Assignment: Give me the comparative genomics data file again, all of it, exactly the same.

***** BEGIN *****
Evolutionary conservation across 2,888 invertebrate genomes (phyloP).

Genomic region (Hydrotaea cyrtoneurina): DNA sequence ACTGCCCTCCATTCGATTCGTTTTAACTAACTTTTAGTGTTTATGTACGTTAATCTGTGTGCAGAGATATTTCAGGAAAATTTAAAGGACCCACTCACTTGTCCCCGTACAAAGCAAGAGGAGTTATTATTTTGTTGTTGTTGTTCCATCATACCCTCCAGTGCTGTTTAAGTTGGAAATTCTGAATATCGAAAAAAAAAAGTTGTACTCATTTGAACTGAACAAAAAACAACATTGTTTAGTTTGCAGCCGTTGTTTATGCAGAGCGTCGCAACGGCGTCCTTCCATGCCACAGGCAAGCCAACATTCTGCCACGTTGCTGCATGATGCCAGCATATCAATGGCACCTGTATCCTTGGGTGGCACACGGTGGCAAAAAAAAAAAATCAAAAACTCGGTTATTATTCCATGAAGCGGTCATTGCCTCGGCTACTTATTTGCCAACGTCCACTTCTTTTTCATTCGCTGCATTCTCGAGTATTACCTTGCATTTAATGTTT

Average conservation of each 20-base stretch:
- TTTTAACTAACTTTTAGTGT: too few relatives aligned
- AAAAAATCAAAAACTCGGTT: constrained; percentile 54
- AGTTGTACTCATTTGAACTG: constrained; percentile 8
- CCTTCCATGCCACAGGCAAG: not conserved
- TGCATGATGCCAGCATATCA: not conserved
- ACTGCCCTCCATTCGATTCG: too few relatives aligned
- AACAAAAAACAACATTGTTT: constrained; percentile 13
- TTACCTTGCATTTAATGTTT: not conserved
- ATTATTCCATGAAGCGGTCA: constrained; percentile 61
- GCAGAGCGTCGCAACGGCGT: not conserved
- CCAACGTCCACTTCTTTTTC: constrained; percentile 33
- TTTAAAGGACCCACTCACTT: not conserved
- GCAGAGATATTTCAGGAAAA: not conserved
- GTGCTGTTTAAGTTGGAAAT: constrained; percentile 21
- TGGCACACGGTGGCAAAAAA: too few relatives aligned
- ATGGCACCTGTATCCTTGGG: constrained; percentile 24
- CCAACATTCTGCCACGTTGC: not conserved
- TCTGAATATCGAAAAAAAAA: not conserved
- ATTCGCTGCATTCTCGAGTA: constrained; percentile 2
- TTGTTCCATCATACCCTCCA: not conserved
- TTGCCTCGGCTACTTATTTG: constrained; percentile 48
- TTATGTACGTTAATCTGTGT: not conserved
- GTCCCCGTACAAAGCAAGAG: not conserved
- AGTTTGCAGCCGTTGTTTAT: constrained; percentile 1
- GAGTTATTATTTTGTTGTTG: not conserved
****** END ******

Evolutionary conservation across 2,888 invertebrate genomes (phyloP).

Genomic region (Hydrotaea cyrtoneurina): DNA sequence ACTGCCCTCCATTCGATTCGTTTTAACTAACTTTTAGTGTTTATGTACGTTAATCTGTGTGCAGAGATATTTCAGGAAAATTTAAAGGACCCACTCACTTGTCCCCGTACAAAGCAAGAGGAGTTATTATTTTGTTGTTGTTGTTCCATCATACCCTCCAGTGCTGTTTAAGTTGGAAATTCTGAATATCGAAAAAAAAAAGTTGTACTCATTTGAACTGAACAAAAAACAACATTGTTTAGTTTGCAGCCGTTGTTTATGCAGAGCGTCGCAACGGCGTCCTTCCATGCCACAGGCAAGCCAACATTCTGCCACGTTGCTGCATGATGCCAGCATATCAATGGCACCTGTATCCTTGGGTGGCACACGGTGGCAAAAAAAAAAAATCAAAAACTCGGTTATTATTCCATGAAGCGGTCATTGCCTCGGCTACTTATTTGCCAACGTCCACTTCTTTTTCATTCGCTGCATTCTCGAGTATTACCTTGCATTTAATGTTT

Average conservation of each 20-base stretch:
- TTTTAACTAACTTTTAGTGT: too few relatives aligned
- AAAAAATCAAAAACTCGGTT: constrained; percentile 54
- AGTTGTACTCATTTGAACTG: constrained; percentile 8
- CCTTCCATGCCACAGGCAAG: not conserved
- TGCATGATGCCAGCATATCA: not conserved
- ACTGCCCTCCATTCGATTCG: too few relatives aligned
- AACAAAAAACAACATTGTTT: constrained; percentile 13
- TTACCTTGCATTTAATGTTT: not conserved
- ATTATTCCATGAAGCGGTCA: constrained; percentile 61
- GCAGAGCGTCGCAACGGCGT: not conserved
- CCAACGTCCACTTCTTTTTC: constrained; percentile 33
- TTTAAAGGACCCACTCACTT: not conserved
- GCAGAGATATTTCAGGAAAA: not conserved
- GTGCTGTTTAAGTTGGAAAT: constrained; percentile 21
- TGGCACACGGTGGCAAAAAA: too few relatives aligned
- ATGGCACCTGTATCCTTGGG: constrained; percentile 24
- CCAACATTCTGCCACGTTGC: not conserved
- TCTGAATATCGAAAAAAAAA: not conserved
- ATTCGCTGCATTCTCGAGTA: constrained; percentile 2
- TTGTTCCATCATACCCTCCA: not conserved
- TTGCCTCGGCTACTTATTTG: constrained; percentile 48
- TTATGTACGTTAATCTGTGT: not conserved
- GTCCCCGTACAAAGCAAGAG: not conserved
- AGTTTGCAGCCGTTGTTTAT: constrained; percentile 1
- GAGTTATTATTTTGTTGTTG: not conserved